Comparison of Cytotoxic activity and Interferon-g secretion by Natural Killer Cells in HIV-1 and HIV-2 infected individuals
© Nuvor et al; licensee BioMed Central Ltd. 2010
Published: 11 May 2010
The role of NK cells in slowing disease progression in HIV-2 infected individuals compare to HIV-1 infected individuals.
In this study peripheral blood mononuclear cells were obtained from 30 HIV-1 and 30 HIV-2 infected subjects from each of 3 categories of CD4 T-cell counts (>500, 200-500 and <200 cells/ul) together with 50 HIV uninfected control subjects. Lytic activity and IFN-g secretion by NK cells from HIV-1 and HIV-2 infected subjects were measured by chromium-release and ELISPOT assays respectively following incubation of PBMC with the NK-sensitive K562 cells. Viral load was also measured from the plasma samples of the subjects.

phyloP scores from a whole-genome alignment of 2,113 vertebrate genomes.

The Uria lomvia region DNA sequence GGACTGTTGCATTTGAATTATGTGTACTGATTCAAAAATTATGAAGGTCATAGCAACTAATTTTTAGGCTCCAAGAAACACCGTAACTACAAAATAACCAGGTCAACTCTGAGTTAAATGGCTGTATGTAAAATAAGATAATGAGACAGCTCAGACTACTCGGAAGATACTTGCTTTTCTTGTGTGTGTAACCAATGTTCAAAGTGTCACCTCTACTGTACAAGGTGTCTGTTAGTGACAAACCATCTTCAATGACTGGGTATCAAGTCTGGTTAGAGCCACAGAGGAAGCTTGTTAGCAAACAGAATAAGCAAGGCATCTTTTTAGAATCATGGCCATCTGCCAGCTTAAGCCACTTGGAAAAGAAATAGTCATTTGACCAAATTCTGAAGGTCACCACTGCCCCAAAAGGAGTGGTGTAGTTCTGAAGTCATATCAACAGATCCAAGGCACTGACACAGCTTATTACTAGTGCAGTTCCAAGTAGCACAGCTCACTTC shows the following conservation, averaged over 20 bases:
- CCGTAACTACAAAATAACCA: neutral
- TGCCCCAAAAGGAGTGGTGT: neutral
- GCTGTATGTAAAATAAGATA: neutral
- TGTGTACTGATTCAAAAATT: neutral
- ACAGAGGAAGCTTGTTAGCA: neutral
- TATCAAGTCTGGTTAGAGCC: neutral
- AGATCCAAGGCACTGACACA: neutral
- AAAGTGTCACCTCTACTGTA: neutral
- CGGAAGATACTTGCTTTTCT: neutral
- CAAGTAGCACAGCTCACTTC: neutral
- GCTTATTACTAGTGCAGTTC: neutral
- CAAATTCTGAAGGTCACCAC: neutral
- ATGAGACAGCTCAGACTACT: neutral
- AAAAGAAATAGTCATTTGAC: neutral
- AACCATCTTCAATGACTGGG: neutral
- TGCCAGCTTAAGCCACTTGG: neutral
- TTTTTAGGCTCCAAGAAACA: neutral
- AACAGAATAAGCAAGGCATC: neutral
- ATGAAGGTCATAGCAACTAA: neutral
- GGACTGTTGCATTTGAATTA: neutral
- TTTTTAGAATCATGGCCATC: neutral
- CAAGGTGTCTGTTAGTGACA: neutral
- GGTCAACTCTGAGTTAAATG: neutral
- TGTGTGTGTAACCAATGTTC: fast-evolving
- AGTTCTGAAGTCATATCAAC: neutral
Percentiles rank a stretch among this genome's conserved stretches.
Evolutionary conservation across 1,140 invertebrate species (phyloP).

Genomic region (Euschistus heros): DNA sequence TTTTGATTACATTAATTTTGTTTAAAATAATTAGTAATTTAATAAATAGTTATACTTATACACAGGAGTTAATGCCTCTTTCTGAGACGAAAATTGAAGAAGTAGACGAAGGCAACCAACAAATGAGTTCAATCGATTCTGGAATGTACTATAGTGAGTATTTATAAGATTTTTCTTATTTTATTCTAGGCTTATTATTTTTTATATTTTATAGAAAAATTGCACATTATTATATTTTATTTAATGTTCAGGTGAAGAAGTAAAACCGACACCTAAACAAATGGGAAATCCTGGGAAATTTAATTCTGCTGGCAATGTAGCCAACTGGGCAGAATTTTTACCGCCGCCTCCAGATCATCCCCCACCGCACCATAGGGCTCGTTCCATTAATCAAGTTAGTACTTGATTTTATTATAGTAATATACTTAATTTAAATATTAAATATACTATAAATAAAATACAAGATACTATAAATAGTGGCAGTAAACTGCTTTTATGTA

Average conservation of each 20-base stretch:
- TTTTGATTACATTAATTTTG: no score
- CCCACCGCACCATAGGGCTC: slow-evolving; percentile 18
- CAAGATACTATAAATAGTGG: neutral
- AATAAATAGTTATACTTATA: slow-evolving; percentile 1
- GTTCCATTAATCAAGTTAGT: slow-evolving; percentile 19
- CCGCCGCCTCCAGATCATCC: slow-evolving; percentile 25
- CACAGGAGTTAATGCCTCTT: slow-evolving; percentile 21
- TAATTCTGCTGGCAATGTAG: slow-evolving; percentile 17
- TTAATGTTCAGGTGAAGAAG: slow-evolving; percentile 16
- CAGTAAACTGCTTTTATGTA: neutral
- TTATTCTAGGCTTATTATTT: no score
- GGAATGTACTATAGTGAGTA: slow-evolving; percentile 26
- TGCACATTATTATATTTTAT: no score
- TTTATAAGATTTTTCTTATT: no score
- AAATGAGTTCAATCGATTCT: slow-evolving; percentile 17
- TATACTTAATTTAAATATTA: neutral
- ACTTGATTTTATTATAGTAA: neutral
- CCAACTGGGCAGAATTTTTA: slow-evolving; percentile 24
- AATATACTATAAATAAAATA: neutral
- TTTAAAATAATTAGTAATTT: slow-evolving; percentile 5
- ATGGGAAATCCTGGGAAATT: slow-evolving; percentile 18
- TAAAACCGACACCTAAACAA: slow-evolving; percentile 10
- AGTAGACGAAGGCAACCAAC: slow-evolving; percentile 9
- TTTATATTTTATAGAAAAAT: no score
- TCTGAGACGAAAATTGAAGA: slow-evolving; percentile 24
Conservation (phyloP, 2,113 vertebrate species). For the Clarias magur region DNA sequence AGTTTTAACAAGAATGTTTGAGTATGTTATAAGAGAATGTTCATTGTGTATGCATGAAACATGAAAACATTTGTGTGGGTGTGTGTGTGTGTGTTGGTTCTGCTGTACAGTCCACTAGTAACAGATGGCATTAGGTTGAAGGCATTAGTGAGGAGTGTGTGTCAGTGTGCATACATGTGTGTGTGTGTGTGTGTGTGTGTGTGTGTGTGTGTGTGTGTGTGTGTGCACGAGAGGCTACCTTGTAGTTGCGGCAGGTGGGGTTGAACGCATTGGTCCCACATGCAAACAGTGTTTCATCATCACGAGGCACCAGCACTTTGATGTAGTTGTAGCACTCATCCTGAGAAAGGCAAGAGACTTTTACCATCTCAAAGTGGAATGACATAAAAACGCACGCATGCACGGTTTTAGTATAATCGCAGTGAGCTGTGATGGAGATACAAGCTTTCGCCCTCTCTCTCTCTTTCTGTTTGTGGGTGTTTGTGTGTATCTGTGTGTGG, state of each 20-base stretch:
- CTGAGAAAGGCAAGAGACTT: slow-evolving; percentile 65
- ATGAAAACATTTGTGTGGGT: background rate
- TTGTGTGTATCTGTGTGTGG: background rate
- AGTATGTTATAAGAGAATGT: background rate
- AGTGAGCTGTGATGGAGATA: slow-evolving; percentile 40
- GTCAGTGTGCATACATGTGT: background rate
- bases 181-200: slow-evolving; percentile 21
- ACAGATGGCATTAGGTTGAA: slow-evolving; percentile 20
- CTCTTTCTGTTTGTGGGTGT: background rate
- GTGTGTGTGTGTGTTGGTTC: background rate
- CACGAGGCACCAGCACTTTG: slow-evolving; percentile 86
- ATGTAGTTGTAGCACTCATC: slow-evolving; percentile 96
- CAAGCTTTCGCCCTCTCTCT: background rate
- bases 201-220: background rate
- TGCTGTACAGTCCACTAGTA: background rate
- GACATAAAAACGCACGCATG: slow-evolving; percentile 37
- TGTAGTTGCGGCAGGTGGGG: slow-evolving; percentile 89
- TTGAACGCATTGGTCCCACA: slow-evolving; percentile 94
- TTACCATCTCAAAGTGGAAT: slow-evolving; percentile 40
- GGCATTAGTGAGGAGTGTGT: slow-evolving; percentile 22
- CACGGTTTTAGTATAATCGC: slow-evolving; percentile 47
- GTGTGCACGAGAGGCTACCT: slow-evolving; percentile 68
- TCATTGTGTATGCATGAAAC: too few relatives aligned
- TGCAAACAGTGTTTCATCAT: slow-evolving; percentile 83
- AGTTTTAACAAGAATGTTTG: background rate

The cytotoxic response by NK cells was significantly higher in HIV-2 than in HIV-1 infection in subjects with CD4-T cell count >500 cell/ul (p < 0.05) and was similar to that of the healthy controls. There was a significant correlation between the magnitude of the NK population and cytolytic activity in HIV-2 individuals (r = 0.27, p = 0.01). There was also an inverse relationship between the cytolytic activity and plasma viral load in HIV-2 infected subjects (r = -0.27, p = 0.009). Interferon-g secretion by NK cells in ELISPOT assays was similar in HIV-1 and HIV-2 infections at all categories of CD4+T cell counts.
The data suggest an efficient cytolytic function from NK cells in early HIV-2 infection, which is associated with high CD4 T cell counts. This may imply that a strategic immune-based therapy to control HIV disease through the enhancement of NK cell activity is worthy of consideration.
This article is published under license to BioMed Central Ltd.